“I have something burning in my heart… and if I don't get it out, spontaneous combustion might be a real issue.” VOX Views allows Christians in Ireland the opportunity to share their opinions on hot topics and important issues. Here, counsellor and psychotherapist Maria Dowling looks at the problem of bullying within churches and Christian organisations.
After decades of working therapeutically with survivors of bullying, and extensive study of its dynamics, I believe that bullying has more potential to show up and do harm in the Christian church and Christian organisations than anywhere else in our society.
Now, I wonder if I will pay the price for my candour in stating that?
Bullying is a vast, multi-faceted subject. Once I decided to write this article, I was daunted and even recoiled! Would I see a temperature drop in my relationships as a result? Or perhaps a chastisement for causing discord and trouble?
Too often the church is a place of, “See no evil. Hear no evil. Speak no evil”. My concern is that many churches and Christian organisations operate with a veneer of integrity, truth, transparency and love. Honesty, fairness and an open door to process conflict lovingly is proclaimed. However, when bullying situations arise, the reality emerges as denial or cover up. “There is no badness here.” “We are God’s people and that could not happen.”
The one who points out wrongdoing is the disturber of unity and that person must be controlled and silenced, or vilified and eventually, removed. As a response, this is also bullying.
There is a wealth of material available on the definition of bullying and its effects. However, many have a simplistic definition of bullying as visible, easily-identifiable behaviours against another to degrade, or cause harm. There are also naïve analyses of these behaviours as communication and management difficulties.
However, I would define bullying as a systematic, continuous attack on the very soul and personhood of another, often covertly, to cause psychological, physical and emotional distress. Ultimately, this behaviour removes a person’s hope, joy and confidence in their value and purpose for God. It is an assault on the dignity of the unique image-bearing self of another.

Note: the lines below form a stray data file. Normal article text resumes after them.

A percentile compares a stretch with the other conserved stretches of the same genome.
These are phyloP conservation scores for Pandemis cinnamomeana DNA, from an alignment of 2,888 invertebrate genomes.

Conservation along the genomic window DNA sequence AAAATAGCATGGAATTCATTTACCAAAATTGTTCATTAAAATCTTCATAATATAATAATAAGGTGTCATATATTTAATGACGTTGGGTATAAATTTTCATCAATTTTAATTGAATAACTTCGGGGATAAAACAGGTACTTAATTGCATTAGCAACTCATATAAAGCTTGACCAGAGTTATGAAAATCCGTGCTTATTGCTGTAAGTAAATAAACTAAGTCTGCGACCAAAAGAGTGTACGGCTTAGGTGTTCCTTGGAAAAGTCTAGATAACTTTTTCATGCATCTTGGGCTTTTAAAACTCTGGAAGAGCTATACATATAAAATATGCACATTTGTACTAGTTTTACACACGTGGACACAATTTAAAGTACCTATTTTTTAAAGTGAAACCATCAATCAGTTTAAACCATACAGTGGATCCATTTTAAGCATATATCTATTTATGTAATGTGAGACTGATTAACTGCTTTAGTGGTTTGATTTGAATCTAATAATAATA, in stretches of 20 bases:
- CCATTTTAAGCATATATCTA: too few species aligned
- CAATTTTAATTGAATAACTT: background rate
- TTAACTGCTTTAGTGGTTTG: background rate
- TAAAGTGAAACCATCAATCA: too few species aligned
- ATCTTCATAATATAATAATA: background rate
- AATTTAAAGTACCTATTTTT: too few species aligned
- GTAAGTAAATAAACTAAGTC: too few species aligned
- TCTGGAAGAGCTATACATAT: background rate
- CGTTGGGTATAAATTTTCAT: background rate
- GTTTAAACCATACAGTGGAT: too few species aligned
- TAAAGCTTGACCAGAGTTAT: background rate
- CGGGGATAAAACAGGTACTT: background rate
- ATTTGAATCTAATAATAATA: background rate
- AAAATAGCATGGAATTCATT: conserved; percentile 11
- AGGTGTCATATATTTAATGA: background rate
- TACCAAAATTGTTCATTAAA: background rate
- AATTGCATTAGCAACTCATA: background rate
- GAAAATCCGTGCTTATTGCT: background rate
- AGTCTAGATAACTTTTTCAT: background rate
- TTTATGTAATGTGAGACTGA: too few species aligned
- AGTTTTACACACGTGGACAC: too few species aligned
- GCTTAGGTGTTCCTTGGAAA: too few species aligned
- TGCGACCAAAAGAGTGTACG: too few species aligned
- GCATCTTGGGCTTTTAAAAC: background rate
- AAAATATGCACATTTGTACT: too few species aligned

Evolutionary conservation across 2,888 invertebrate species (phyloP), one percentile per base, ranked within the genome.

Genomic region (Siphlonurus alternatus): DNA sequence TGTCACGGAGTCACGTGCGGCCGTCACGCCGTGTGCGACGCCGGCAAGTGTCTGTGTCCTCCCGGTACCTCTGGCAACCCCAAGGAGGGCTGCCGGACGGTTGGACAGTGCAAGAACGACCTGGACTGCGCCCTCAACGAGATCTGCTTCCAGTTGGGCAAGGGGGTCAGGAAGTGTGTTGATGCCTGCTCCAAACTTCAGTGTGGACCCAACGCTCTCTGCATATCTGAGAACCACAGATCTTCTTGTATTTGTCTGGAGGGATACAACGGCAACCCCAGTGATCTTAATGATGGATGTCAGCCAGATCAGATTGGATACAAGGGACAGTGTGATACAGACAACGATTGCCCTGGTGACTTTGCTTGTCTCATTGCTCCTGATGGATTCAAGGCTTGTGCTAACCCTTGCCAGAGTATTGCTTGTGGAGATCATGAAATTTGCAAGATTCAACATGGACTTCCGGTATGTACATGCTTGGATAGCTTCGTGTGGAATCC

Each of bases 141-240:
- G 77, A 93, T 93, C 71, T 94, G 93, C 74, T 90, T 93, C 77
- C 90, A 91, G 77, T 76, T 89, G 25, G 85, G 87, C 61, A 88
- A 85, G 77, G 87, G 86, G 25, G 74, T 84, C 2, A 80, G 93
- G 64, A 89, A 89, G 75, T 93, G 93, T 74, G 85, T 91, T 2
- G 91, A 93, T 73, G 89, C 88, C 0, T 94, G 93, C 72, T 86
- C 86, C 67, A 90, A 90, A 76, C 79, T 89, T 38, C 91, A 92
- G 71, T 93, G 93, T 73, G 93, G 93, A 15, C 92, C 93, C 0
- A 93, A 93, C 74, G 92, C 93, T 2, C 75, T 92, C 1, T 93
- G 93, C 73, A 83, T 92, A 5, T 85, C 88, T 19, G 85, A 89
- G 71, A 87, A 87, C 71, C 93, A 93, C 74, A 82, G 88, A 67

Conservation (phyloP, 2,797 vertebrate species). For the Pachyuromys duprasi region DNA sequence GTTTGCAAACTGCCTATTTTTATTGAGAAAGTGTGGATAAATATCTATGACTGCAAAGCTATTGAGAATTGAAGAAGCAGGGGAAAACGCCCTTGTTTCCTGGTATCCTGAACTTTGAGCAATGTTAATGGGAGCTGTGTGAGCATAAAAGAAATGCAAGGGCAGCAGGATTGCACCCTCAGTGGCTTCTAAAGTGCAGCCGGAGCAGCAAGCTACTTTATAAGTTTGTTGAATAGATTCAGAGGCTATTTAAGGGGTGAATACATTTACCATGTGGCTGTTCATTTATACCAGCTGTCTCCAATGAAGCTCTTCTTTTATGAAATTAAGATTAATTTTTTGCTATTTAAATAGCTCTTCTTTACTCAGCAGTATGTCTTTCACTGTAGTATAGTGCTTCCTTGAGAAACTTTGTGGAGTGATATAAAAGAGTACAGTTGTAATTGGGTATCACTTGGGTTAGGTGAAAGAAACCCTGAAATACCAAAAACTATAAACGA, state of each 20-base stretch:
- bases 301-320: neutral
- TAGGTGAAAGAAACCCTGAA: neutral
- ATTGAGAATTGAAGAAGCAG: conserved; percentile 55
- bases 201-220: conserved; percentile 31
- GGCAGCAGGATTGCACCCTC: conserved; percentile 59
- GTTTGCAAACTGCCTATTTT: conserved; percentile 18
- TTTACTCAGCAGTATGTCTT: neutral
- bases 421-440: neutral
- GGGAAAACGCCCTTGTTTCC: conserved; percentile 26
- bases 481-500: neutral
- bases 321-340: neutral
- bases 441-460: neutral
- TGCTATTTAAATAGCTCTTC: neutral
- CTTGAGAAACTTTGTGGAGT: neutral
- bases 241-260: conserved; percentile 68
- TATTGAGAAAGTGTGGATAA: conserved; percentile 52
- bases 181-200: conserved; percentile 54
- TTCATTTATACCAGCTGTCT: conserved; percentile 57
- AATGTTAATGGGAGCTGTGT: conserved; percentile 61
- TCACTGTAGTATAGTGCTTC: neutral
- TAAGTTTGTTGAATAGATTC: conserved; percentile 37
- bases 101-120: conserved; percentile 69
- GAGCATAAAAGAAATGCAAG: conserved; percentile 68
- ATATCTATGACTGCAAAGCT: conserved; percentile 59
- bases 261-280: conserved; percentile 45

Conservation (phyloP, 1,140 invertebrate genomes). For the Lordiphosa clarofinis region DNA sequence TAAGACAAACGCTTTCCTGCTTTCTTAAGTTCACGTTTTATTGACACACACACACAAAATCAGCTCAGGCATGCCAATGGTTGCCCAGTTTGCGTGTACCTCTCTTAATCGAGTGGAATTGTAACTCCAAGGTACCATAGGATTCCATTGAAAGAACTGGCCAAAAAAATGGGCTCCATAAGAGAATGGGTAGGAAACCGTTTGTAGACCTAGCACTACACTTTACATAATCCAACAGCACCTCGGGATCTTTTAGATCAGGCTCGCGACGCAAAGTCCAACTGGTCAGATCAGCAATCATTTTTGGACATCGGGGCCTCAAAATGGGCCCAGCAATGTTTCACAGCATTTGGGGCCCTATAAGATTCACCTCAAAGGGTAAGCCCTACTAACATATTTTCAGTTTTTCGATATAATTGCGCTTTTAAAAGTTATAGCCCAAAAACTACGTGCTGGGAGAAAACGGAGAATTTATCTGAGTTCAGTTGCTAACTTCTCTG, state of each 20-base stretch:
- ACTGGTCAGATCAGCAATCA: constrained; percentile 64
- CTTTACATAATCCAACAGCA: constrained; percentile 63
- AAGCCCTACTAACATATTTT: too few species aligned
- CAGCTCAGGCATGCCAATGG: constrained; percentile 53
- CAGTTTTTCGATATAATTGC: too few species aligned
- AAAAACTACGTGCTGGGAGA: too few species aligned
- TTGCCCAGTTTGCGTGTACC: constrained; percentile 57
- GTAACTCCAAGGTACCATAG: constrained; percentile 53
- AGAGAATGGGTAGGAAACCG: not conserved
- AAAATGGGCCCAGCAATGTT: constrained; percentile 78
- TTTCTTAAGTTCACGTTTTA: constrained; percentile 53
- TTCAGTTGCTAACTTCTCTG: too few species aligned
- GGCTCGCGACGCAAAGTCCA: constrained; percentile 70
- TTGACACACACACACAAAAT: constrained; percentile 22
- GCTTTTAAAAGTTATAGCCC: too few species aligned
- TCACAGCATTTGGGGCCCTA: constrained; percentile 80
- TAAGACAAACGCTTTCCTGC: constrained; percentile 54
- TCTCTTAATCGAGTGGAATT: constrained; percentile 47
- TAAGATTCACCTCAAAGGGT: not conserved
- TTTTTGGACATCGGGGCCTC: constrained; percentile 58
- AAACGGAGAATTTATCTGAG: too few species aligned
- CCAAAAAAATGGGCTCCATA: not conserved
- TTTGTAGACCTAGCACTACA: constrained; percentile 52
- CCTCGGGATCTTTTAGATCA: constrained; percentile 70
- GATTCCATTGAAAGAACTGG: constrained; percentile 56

If it succeeds, the target is broken, disillusioned, isolated, motionless, hopeless and tormented. Where it doesn’t fully succeed, targets of bullying may be cynical about church fellowship and desperate to be heard and vindicated.
People are permitted to bully others within the Church and in Christian organisations when the system can only respond in a way that is itself harmful. Where bullying is successful, there is an inversion of the truth and no openness to correction. What is wrong becomes right and what is right becomes wrong. The perpetrator becomes the victim and the victim or target is blamed. Truth is unwelcome and suppressed, and lies and deceit are supported and even condoned
While this is so in many organisations in the secular world, the voluntary and charitable sector, where churches belong, is deemed to have more bullying present than any other. Why? Because in this sector, presentation of the organisation and its people as “good”, altruistic and indeed “godly” is fundamental to the work of the organisation. To admit sinfulness and wickedness is terrifying to those who believe they are, or must be, a community that is set apart. The bullies within these communities of believers manipulate this fear to rally support against their target(s).